Is the Iraqi invasion of Kuwait the first step in a larger plot by Iraq, Yemen and Jordan to carve up Saudi Arabia and its oil among themselves? Saudi Arabian leaders firmly believe it's true, and that is the compelling reason behind their secret pressure on President Bush to get into a war soon and get it over quickly.

"The Plot," as the Saudis call it, is detailed in highly classified CIA reports.

The Saudis believe the plan was for Iraq to take Kuwait and the northeastern oil fields of Saudi Arabia. Yemen would get a part of southern Saudi Arabia that the Yemenis have long claimed as their rightful land. Jordan would regain the western Hijaz region including the holy cities of Mecca and Medina. That region was ruled by the ancestors of Jordan's King Hussein until the House of Saud booted them out.

The invaders would let the Saudis keep the middle region of the Arabian Peninsula where there is little oil or anything else of value.

Like all conspiracy theories, there are elements of truth to this one. Until U.S. forces moved in, Yemen was perfectly capable of taking a chunk out of Saudi Arabia. The Saudi army is slightly larger than Yemen's, but the Saudi troops are preoccupied on their northern border with Iraq and Kuwait.

The Saudis have a superior air force compared to Yemen, but the CIA reports note that Iraq's Saddam Hussein sent a squadron of Iraqi MiG-13s to Yemen just before his invasion of Kuwait.

Since the invasion, Yemen and Jordan have leaned toward Saddam. Yemen abstained in U.N. Security Council resolutions condemning Iraq. Similar abstentions in Arab League meetings are interpreted by the Saudis not as neutrality, but as proof of The Plot.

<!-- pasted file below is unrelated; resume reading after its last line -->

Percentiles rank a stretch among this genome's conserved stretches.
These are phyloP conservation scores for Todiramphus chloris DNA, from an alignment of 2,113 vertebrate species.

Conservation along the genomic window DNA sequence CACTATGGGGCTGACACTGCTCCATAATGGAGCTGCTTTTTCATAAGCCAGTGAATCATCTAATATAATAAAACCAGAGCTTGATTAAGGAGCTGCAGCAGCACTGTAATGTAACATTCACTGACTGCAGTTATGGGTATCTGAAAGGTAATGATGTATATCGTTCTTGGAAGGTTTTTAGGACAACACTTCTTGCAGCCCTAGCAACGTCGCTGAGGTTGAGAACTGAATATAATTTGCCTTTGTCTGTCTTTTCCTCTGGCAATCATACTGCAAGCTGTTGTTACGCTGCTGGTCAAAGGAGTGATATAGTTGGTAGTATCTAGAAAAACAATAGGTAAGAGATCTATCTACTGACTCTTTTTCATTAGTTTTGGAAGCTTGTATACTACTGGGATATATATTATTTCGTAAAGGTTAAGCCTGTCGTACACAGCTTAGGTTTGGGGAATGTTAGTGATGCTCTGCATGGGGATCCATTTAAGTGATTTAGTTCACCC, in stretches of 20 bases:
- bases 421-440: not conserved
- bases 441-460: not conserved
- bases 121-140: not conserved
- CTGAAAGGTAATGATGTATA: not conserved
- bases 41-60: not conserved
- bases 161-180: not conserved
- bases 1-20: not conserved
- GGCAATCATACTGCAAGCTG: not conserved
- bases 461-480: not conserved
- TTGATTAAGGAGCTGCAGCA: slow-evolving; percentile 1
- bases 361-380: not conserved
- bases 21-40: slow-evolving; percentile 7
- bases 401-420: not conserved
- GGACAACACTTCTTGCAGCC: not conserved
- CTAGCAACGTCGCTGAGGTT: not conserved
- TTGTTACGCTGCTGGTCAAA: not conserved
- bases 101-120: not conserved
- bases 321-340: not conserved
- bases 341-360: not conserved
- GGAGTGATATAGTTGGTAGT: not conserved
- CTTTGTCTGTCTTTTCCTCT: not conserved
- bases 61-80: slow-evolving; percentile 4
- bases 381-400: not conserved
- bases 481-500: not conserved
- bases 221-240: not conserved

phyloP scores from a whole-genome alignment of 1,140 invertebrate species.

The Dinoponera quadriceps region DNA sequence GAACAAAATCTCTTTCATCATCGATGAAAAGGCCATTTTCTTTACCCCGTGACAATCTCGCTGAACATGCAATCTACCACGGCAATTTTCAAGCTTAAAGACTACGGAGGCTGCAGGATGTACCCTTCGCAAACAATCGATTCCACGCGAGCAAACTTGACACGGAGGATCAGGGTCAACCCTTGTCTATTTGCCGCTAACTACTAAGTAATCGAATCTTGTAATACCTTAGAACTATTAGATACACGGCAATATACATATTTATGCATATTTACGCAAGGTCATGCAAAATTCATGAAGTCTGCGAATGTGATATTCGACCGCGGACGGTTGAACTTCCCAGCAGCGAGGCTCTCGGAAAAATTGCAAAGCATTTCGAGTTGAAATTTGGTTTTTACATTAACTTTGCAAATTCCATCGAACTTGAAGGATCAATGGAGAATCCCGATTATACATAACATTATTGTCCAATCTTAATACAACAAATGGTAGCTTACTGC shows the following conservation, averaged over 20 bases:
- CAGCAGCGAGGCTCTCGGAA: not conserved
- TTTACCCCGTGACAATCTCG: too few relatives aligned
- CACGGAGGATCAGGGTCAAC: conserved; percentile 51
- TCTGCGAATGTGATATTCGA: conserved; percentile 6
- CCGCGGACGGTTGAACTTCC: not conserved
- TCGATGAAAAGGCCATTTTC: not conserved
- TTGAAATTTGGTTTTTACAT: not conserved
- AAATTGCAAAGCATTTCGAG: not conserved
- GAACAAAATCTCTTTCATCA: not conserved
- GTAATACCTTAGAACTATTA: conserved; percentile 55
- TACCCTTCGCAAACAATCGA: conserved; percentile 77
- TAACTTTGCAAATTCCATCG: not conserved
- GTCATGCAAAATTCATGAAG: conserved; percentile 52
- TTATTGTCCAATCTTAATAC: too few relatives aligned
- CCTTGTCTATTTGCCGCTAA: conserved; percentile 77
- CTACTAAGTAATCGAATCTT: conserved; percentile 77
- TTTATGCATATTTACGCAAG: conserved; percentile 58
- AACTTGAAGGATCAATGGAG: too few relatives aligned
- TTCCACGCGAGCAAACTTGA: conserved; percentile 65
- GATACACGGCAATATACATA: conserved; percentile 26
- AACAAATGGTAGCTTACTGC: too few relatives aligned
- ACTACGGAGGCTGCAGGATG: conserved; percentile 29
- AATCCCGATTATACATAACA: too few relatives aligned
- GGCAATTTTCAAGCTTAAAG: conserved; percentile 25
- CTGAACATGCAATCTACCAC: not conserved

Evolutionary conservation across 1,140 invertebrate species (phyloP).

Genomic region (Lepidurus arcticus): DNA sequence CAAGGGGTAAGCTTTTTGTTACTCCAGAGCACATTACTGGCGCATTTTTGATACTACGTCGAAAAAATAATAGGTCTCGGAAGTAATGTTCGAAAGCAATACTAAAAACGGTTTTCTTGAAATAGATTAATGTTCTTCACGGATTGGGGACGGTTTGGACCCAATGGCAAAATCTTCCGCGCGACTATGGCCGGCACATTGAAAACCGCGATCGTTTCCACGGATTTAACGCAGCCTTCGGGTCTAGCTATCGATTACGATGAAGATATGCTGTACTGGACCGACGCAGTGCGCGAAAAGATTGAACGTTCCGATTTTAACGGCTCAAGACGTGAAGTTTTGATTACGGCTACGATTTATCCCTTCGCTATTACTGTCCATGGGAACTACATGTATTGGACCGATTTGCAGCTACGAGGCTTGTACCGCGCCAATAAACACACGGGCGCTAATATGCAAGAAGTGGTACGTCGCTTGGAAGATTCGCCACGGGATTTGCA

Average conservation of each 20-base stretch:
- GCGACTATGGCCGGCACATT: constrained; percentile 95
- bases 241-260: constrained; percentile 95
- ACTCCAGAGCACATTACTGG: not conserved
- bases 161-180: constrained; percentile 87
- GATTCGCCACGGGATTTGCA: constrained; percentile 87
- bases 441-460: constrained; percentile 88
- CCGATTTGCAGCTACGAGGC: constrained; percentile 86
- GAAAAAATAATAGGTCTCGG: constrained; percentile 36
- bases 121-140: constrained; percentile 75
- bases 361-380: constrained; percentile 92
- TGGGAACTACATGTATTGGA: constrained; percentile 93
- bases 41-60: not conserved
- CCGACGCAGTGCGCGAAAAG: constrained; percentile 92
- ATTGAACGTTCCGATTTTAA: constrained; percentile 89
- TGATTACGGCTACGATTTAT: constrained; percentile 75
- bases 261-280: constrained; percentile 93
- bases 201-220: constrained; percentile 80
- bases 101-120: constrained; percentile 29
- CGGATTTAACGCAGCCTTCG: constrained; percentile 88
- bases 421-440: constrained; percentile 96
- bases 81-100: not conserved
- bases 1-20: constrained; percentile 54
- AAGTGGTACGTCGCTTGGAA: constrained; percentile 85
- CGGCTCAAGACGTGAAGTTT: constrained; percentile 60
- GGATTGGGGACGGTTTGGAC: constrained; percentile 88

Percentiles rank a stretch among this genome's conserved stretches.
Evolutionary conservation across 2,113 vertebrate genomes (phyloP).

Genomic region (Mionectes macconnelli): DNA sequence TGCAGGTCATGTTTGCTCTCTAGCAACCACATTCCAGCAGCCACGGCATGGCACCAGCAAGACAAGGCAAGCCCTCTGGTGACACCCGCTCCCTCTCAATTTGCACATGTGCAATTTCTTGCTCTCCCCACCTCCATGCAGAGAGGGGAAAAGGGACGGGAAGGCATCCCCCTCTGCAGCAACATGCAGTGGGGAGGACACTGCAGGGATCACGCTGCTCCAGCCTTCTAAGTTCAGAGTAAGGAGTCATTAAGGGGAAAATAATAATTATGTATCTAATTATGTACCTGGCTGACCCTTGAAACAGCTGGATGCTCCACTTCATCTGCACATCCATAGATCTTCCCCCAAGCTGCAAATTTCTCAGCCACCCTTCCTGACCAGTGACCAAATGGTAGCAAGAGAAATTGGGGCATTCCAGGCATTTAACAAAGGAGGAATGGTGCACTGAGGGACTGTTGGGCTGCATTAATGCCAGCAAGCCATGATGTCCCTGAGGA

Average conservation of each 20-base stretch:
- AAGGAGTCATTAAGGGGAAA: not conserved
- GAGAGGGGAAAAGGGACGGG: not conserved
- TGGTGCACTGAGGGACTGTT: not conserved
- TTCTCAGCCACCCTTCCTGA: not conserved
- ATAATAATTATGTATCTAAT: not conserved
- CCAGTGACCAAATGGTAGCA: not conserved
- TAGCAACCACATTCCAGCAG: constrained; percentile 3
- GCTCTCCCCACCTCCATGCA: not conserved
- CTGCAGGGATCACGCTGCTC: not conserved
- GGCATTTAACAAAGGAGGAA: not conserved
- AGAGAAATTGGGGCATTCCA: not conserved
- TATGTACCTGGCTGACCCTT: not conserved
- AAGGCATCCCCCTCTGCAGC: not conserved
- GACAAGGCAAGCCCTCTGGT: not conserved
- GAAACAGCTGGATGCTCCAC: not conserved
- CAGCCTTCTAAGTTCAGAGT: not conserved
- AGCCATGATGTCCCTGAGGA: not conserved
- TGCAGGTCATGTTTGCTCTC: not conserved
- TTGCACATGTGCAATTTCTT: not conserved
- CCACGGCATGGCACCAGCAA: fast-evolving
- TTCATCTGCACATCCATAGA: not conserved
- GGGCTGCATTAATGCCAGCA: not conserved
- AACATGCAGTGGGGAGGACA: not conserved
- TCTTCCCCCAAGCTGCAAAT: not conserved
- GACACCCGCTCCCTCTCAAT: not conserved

In mid-September, Saudi Arabia ordered Yemeni business owners in Saudi Arabia to find Saudi partners for their businesses or leave the country. Since then, more than a million Yemenis have sold their businesses and left Saudi Arabia.

The CIA reports say the Saudis believe that Yemen's reward for joining The Plot would have been the three southwestern provinces of Saudi Arabia that were part of Yemen until they were annexed by the Saudis in 1934.

One of those provinces, Najran, is rich in oil, which the impoverished Yemen desperately needs. The difference between the "haves" in Saudi Arabia and the "have nots" in Yemen is vast and has bred animosity between the two nations. The Saudi per capita income is more than 10 times that of Yemen. Saudi Arabia has a superior education system while as many as 90 percent of Yemenis are reportedly illiterate.

Whether or not Yemen cut a deal to slice up Saudi Arabia is now moot with the presence of U.S. troops in the region. Yemen is asking the United Nations for $1.6 billion in compensation for abiding by the sanctions against its old friend Iraq. As long as Saudi Arabia believes The Plot was real, Yemen cannot count on the continued foreign aid it was getting from the Saudis.

The CIA does not know whether or not to believe The Plot, but if Bush gets desperate to rally support for a continued military presence in Saudi Arabia, stories of a larger conspiracy will come in handy.